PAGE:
Missouri gas, diesel fuel tax eyed for rate increases

December 11, 2019

Keith Goble

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About a month remains until Missouri state lawmakers return to the capitol to gavel the 2020 legislative session. Multiple legislators already are taking steps to get enacted a fuel tax increase.

For years elected officials in the Show-Me State have touted the need to come up with a long-term funding plan to help the state complete road and bridge projects. The state’s 17-cent fuel tax rate has remained unchanged since 1994.

The state’s Department of Transportation has said there is an $825 million gap in annual road and bridge funding. Transportation officials say a dire situation to fund road and bridge work will only worsen until legislators get a deal done.

Despite the near unanimous viewpoint that more money is needed, nothing significant has been accomplished.

In November 2018, voters rejected a question to raise Missouri’s 17-cent fuel tax by 10 cents over four years. The tax increase would have raised another $437 million annually.

Some progress was made during the 2019 regular session. Legislators approved $301 million in borrowing to pay for construction and repair of 215 bridges on the state highway system.

Fuel tax increase bills

Hopeful that legislators will be willing to do more for the state’s transportation system, one state senator and three state representatives representing both parties have filed legislation to bump up the state’s fuel tax rate.

Sen. Doug Libla, R-Popular Bluff, is again behind a bill to raise fuel taxes. His latest effort, SB539, would increase the gas tax 2 cents from 17 cents to 19 cents. The diesel rate would be increased 6 cents from 17 cents to 23 cents.

The tax rates would also be adjusted annually for inflation, which would allow for regular increases.

Rep. Kip Kendrick, D-Columbia, has filed a bill to raise the current tax rate for gas and diesel by 2 cents. HB1433 would keep the tax rate at 19 cents through 2030. At that time, the tax would be decrease to 18 cents per gallon.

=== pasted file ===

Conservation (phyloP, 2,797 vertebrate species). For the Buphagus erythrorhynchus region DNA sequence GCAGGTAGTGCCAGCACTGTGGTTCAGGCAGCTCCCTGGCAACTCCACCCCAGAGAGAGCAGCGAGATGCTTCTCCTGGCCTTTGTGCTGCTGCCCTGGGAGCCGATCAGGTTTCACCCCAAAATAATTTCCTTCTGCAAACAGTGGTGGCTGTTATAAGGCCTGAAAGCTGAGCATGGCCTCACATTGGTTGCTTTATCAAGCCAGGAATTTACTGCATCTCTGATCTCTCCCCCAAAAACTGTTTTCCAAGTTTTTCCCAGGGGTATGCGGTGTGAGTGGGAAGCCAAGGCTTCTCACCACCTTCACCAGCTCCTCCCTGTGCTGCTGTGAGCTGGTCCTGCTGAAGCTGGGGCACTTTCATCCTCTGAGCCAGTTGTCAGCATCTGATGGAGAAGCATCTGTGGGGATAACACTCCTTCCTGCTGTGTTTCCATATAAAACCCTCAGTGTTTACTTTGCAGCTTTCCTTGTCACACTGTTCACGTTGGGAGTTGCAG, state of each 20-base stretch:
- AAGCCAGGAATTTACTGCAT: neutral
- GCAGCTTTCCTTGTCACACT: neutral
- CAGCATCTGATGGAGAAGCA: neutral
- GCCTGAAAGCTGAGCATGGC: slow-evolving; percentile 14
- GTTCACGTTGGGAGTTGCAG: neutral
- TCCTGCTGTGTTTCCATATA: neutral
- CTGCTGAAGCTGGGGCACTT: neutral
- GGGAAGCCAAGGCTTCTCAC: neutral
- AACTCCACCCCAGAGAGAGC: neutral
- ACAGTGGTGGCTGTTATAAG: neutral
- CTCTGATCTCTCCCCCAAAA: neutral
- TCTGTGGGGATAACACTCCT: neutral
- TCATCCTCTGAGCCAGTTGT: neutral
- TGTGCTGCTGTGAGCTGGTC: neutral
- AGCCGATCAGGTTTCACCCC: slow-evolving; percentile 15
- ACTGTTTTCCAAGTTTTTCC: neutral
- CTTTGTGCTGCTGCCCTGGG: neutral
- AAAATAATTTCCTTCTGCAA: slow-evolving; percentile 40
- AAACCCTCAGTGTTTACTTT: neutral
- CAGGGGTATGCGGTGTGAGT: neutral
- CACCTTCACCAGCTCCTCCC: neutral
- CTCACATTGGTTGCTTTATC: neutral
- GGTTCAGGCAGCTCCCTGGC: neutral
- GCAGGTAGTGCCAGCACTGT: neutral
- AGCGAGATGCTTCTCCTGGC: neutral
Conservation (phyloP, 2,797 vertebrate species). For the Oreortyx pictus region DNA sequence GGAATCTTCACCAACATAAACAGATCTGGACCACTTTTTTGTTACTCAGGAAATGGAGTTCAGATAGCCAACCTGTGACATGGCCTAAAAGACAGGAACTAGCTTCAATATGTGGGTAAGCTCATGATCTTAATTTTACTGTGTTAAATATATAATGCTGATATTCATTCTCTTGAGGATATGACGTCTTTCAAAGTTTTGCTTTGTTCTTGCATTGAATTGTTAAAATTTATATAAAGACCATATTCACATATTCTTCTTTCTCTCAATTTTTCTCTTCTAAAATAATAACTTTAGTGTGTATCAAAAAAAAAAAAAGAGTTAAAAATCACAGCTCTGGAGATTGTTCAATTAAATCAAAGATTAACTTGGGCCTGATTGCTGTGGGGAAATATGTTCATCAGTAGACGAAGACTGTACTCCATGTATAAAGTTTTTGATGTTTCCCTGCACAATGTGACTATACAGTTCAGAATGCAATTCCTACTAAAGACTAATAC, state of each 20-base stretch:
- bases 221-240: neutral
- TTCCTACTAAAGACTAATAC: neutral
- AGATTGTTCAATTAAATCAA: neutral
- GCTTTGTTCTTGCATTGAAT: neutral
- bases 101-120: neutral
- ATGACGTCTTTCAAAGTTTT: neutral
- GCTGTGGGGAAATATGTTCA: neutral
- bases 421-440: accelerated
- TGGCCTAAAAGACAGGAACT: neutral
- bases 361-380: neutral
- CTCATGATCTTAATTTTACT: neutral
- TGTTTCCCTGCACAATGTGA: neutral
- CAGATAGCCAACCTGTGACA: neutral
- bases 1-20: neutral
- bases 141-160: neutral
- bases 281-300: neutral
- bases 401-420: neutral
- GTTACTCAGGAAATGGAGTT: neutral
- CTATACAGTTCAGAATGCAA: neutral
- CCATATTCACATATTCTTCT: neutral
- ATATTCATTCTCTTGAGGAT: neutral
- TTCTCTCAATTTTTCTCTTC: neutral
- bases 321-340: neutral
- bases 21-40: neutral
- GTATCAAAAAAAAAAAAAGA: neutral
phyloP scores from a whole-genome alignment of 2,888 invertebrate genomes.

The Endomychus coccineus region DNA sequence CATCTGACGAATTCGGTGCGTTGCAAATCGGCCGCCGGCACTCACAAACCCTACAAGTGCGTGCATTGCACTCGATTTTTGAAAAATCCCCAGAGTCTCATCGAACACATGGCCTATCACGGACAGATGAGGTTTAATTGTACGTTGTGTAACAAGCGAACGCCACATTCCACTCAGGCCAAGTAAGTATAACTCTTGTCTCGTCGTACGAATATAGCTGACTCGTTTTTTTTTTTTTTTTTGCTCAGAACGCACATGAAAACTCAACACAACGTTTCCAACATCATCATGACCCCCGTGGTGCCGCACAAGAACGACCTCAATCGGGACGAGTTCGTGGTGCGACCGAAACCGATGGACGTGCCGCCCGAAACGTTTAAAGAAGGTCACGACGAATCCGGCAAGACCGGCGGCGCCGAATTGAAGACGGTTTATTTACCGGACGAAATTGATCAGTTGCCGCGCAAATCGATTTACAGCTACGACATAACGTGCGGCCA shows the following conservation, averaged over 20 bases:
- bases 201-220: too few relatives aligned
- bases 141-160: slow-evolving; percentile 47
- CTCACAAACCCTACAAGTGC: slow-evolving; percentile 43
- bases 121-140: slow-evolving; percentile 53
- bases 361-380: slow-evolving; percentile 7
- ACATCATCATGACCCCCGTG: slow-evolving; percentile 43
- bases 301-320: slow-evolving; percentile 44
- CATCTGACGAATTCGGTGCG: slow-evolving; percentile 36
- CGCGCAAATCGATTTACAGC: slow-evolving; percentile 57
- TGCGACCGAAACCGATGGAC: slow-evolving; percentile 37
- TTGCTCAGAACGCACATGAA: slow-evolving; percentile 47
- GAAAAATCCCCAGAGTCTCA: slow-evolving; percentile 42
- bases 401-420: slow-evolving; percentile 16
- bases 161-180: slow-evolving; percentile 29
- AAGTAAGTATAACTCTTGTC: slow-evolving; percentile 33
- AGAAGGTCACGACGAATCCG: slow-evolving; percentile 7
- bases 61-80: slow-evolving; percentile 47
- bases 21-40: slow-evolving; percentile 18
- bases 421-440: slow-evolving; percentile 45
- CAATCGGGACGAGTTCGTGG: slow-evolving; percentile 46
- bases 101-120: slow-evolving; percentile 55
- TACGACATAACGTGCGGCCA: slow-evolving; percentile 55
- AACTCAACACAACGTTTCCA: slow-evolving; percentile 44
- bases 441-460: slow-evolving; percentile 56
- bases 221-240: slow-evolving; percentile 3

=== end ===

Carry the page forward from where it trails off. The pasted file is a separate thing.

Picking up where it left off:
Also included in the bill is a $450 million bond measure for road work.

A separate bill filed by Rep. Joe Runions, D-Grandview, would raise the fuel tax rate by 6 cents to 23 cents per gallon. HB1476 would increase taxes by 2-cent increments over three years.

One more bill, from Rep. Steve Butz, D-St. Louis, would go a step further. HB1477 would raise the tax rate by 10 cents over five years.

The final tax increase would take effect in 2025, at which time the tax rate would settle at 27 cents.

Each of the efforts to raise the gas tax would avoid a requirement to get voter approval. The state’s Hancock Amendment mandates that any proposed rate hike in excess of 2 cents must go before voters for final approval.

The diesel tax increase in SB539 would need voter approval.

Additional lawmakers are expected to offer their own efforts to raise fuel tax rates.

All legislation can be considered during the regular session that begins Jan. 8.

OOIDA

The Owner-Operator Independent Drivers Association says the transportation funding predicament that Missouri finds itself in will not be easy to resolve.

Missouri’s state gas/diesel tax rate hasn’t been increased since the early 90’s,” said OOIDA Manager of Government Affairs Mike Matousek. “While several proposals have been considered to address the state’s transportation infrastructure needs, they’ve either been rejected by the legislature itself or Missouri voters.”

Matousek adds that until a long term solution is enacted, the situation will continue into the foreseeable future.

“Our goal is to make sure whatever is considered would be equitable for truckers, which means we’ll continue to oppose the expansion of toll roads and disproportional tax increases to diesel.”

More Land Line coverage of news from Missouri is available.

Keith Goble

Keith Goble has been covering trucking-related laws since 2000. His daily web reports, radio news and “OOIDA’s State Watch” in Land Line Magazine are the industry’s premier sources for information regarding state legislative affairs.